On Sept. 25, the Department of Energy’s (DOE) Office of Energy Efficiency and Renewable Energy (EERE) Assistant Secretary Daniel R Simmons announced the winners of Phase I of the DOE Lithium-Ion Battery Recycling Prize.
The Lithium-Ion Battery Recycling Prize focuses on identifying innovative solutions for collecting, sorting, storing, and transporting spent and discarded lithium-ion batteries — from electric vehicle (EV), consumer electronics, industrial, and stationary applications — for eventual recycling and materials recovery.
The Battery Recycling Prize is a $5.5-million phased prize competition designed to incentivize American entrepreneurs to develop and demonstrate processes that, when scaled, have the potential to profitably capture 90% of all discarded or spent lithium-based batteries in the United States for eventual recovery of key materials for re-introduction into the U.S. supply chain.
This Battery Recycling Prize is NOT for lead-acid batteries as currently a vast recycling supply chain collects, stores, transports, recycles, and re-introduces more than 99% of lead back into the lead-acid battery supply chain.
The competition consists of three phases that will fast-track efforts to identify, develop, and test disruptive solutions to meet battery recycling needs. Each phase includes a contest period when participants work to rapidly advance their solutions. DOE invites anyone eligible — individually or as a team or entity — to compete to transform a conceptional solution into a product reality.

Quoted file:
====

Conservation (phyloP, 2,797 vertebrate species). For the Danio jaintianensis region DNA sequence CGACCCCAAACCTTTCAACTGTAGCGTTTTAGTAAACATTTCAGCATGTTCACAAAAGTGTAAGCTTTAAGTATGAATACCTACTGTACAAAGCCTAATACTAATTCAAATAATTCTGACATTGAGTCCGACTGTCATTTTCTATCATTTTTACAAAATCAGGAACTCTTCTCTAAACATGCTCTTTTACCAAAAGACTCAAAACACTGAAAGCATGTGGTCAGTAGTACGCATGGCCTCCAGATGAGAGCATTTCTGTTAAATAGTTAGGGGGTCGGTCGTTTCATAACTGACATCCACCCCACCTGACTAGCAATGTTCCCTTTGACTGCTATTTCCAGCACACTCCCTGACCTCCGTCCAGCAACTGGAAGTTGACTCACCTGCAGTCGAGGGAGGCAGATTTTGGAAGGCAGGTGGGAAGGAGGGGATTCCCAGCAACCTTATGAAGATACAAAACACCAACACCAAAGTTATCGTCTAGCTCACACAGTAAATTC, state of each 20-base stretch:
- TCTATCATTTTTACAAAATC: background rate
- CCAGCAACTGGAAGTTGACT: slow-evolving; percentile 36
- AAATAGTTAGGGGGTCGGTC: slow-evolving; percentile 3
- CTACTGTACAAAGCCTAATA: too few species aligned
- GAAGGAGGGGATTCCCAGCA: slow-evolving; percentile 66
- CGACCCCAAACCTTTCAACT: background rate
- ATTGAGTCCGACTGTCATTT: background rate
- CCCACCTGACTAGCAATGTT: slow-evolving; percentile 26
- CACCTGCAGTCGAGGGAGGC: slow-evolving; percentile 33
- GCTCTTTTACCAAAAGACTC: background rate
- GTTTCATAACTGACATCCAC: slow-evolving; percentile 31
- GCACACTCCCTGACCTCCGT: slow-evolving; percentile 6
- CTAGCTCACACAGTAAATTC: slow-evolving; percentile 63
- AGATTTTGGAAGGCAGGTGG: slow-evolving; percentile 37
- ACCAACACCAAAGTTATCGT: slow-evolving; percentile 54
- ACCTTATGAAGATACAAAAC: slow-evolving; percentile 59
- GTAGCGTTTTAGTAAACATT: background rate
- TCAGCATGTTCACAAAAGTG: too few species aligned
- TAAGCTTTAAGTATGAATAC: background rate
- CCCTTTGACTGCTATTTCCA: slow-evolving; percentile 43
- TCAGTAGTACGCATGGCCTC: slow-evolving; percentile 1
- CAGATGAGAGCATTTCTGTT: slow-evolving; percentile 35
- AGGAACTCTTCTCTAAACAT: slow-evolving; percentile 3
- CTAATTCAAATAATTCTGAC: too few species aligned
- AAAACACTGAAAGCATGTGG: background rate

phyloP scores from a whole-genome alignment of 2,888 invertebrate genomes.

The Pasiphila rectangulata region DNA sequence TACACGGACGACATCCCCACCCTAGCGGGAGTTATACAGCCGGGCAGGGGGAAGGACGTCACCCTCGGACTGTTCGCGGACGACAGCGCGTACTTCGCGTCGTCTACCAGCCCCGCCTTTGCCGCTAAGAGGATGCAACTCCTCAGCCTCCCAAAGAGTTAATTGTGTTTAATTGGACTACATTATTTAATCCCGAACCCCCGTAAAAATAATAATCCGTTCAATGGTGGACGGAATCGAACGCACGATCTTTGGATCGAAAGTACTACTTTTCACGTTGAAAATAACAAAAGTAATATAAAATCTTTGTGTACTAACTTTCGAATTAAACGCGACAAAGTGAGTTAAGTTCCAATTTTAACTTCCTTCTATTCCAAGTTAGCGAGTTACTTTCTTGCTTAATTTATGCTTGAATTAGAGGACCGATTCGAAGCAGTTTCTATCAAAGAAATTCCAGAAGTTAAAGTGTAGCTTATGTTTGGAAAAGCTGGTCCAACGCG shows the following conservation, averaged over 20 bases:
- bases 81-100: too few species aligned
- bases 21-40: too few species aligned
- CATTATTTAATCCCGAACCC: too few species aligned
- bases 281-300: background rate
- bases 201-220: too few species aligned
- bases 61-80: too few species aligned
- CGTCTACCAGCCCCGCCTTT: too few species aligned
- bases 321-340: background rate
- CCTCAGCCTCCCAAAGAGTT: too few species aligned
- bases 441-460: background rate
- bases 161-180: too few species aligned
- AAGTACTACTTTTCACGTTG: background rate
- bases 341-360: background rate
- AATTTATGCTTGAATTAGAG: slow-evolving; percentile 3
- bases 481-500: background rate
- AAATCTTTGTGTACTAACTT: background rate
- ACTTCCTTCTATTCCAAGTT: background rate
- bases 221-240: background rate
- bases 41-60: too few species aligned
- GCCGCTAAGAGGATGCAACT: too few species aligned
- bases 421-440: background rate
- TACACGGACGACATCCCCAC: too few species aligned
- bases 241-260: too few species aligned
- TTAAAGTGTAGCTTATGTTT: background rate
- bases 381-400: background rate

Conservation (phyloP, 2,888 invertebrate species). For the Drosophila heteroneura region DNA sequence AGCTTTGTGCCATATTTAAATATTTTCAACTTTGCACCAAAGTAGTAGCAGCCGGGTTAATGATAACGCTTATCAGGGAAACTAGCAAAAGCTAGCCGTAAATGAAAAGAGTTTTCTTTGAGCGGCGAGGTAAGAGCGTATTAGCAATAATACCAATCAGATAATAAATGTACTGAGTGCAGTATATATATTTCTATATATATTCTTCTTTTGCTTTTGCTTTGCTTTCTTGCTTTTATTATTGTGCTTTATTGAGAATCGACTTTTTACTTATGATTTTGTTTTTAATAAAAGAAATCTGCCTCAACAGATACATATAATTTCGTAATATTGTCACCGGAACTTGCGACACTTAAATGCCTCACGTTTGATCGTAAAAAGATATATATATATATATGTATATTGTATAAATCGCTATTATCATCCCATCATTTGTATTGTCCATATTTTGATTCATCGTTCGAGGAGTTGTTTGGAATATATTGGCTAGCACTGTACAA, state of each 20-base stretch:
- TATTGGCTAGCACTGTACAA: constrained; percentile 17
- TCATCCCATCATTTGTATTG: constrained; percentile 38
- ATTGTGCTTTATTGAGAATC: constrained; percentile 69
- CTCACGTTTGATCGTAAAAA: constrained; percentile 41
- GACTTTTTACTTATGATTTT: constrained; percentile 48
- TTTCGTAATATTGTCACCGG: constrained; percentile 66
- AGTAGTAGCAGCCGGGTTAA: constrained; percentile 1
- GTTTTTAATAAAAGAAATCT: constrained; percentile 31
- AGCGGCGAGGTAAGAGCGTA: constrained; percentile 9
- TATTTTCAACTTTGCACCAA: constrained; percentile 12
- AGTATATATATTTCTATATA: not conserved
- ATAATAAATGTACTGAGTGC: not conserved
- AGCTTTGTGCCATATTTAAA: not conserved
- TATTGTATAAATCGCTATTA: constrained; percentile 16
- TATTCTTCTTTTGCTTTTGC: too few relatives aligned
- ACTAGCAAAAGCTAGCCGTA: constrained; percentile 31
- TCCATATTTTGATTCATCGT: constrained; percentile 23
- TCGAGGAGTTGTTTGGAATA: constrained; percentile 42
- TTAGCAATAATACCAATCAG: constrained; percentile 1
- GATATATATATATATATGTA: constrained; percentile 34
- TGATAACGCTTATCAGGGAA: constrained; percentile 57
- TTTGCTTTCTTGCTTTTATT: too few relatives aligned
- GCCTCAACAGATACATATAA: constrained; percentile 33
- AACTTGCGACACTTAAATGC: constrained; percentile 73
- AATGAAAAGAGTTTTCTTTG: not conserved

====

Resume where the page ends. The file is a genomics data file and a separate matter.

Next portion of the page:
Watch this informational webinar for an overview of the rules, goals, timing, and submission tracks for the prize. View the official rules for Phase I. The rules for Phase II and Phase III will be available at a later date.
Phase I: Concept Development and Incubation — Applicants can submit a business model or an innovative solution and technology plan toward profitable collection, sorting and separation, storing and transporting (while rendering batteries safe or inert) of end-of-use and spent lithium-ion batteries. Applicants can submit concepts related to a single track, multiple tracks, or full end-to-end solutions for one or multiple applications (Consumer, Electric Vehicle, Industrial, Stationary). Each individual/team/entity can apply to more than one track, but can only enter one submission per track. Up to 25 winners will be selected at the end of Phase I to receive cash awards (at least $40,000) and to enter Phase II.